Let me play the devil's advocate here and try and rebut that point of view. If the mind (or soul, if you wish) is only one attribute of a sentient being, then it is most likely transformed into something else when the other (physical) parts of the body are transformed. It still exists but is not necesarily any longer a 'mind'.
Actually there's no proof that a mind even exists, just memory, thinking, feeling, awareness, reaction, features that can be demonstrated. OTOH, the mind could be the combination of all of the above.
the mind is the gathering of all faculties into a quardinated whole inotherwords the mind is greater than the seperate parts of the brain
Rickoshay75
 
  1  
Reply Tue 24 Apr, 2012 03:47 pm
@north,
north wrote:

Rickoshay75 wrote:
Lustig Andrei wrote:
Let me play the devil's advocate here and try and rebut that point of view. If the mind (or soul, if you wish) is only one attribute of a sentient being, then it is most likely transformed into something else when the other (physical) parts of the body are transformed. It still exists but is not necesarily any longer a 'mind'.
Actually there's no proof that a mind even exists, just memory, thinking, feeling, awareness, reaction, features that can be demonstrated. OTOH, the mind could be the combination of all of the above.
the mind is the gathering of all faculties into a quardinated whole inotherwords the mind is greater than the seperate parts of the brain


That's pretty much what I said, but you phrased it better
0 Replies
 
zDamien
 
  1  
Reply Tue 24 Apr, 2012 07:08 pm
@Rickoshay75,
If one could see the universe as a process, and not a material or energy, then anything could be completly destroyed. If the universe is some amazing coincidence, given a infinite amount of time, anything is possible. Infinitly speaking though, prove this isn't some amazingly realistic dream.
NoSuchThing
 
  2  
Reply Tue 1 May, 2012 06:14 pm
@Rickoshay75,
From the universe's perspective, 1 + 1 is less than 1. When everything in the universe is added up, it equals Zero. To "destroy" anything in the universe, you have to find its opposite energy state that would cancel its existence. Everything in the universe comes into existence because its "opposite energy state" went over to the other side of event horizon.
0 Replies
 
dalehileman
 
  1  
Reply Mon 14 May, 2012 10:36 am
@Alexandergreat3,
Quote:
mind is either transformed into something else or relocated itself to a different physical host.
Alex the apodictical existential pantheist sees much truth in that. Since nothing is entirely anything while everything is partly something else, the soul is considered everything you are except possibly your body and thus lives on in yours works
0 Replies
 
dalehileman
 
  1  
Reply Mon 14 May, 2012 10:40 am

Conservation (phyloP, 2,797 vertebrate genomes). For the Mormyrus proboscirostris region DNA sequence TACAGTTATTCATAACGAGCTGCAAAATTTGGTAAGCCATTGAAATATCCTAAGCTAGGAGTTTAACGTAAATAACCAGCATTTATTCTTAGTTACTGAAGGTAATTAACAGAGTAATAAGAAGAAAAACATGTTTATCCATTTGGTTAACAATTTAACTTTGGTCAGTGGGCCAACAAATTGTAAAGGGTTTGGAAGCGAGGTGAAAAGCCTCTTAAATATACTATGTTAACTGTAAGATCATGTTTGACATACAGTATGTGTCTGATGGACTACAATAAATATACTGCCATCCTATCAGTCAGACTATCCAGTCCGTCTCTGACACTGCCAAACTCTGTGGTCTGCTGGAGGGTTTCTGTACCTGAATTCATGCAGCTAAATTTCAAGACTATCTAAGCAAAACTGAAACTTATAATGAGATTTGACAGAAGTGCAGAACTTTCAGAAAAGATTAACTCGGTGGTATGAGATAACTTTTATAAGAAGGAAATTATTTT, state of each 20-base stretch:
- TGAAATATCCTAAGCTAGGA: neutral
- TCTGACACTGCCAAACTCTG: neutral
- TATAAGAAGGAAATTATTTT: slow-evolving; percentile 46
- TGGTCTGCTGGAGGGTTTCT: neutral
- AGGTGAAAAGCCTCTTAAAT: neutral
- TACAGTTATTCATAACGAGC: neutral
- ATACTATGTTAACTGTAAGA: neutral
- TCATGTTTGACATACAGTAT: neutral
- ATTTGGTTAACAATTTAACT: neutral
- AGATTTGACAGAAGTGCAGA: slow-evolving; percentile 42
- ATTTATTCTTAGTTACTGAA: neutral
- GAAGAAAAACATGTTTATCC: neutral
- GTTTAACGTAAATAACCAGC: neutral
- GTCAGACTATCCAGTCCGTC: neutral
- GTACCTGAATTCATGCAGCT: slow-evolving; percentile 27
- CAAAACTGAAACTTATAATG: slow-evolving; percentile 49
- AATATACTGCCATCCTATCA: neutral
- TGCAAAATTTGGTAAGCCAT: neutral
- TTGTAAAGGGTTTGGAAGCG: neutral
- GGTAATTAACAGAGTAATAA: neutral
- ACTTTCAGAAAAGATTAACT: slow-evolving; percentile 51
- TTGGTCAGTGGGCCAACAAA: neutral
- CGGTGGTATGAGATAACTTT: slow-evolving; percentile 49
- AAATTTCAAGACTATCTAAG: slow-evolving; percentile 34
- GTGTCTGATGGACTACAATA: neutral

@Rickoshay75,
Quote:
Whatever we have here in this world, we can't get rid of. And you can't create something from nothing.
Rick I don’t know. There’s one theory that the Universe arose from nothing and another that states Big-Bang—Big-crunch goes on forever but they’re separated by a moment of nothingness. However to skirt various paradoxes and contradictions, its duration is zero
0 Replies
 
dalehileman
 
  1  
Reply Mon 14 May, 2012 10:44 am
@zDamien,
Quote:
given a infinite amount of time, anything is possible.
zD that’s a noteworthy observation but infinity and forever entail suggestions troubling to the intuition. For instance by the laws of chance at any instant there exist an infinite number each of all possible galaxies
Rickoshay75
 
  1  
Reply Tue 15 May, 2012 12:57 pm
@dalehileman,
dalehileman wrote:

Quote:
given a infinite amount of time, anything is possible.
zD that’s a noteworthy observation but infinity and forever entail suggestions troubling to the intuition. For instance by the laws of chance at any instant there exist an infinite number each of all possible galaxies


Or by using the same laws of chance the opposite could happen and none of the above would happen.
north
 
  1  
Reply Tue 15 May, 2012 02:47 pm
@Rickoshay75,
Rickoshay75 wrote:
dalehileman wrote:
Quote:
given a infinite amount of time, anything is possible.
zD that’s a noteworthy observation but infinity and forever entail suggestions troubling to the intuition. For instance by the laws of chance at any instant there exist an infinite number each of all possible galaxies
Or by using the same laws of chance the opposite could happen and none of the above would happen.


true

and thats what we havn't generally figured out

the Universe has limits

hence the chemical periodic table , not all objects can combine

JLNobody
 
  1  
Reply Tue 15 May, 2012 04:44 pm
@Rickoshay75,
Given an infinite amount of time everything is probable. This absurd conclusion follows from the term infinite.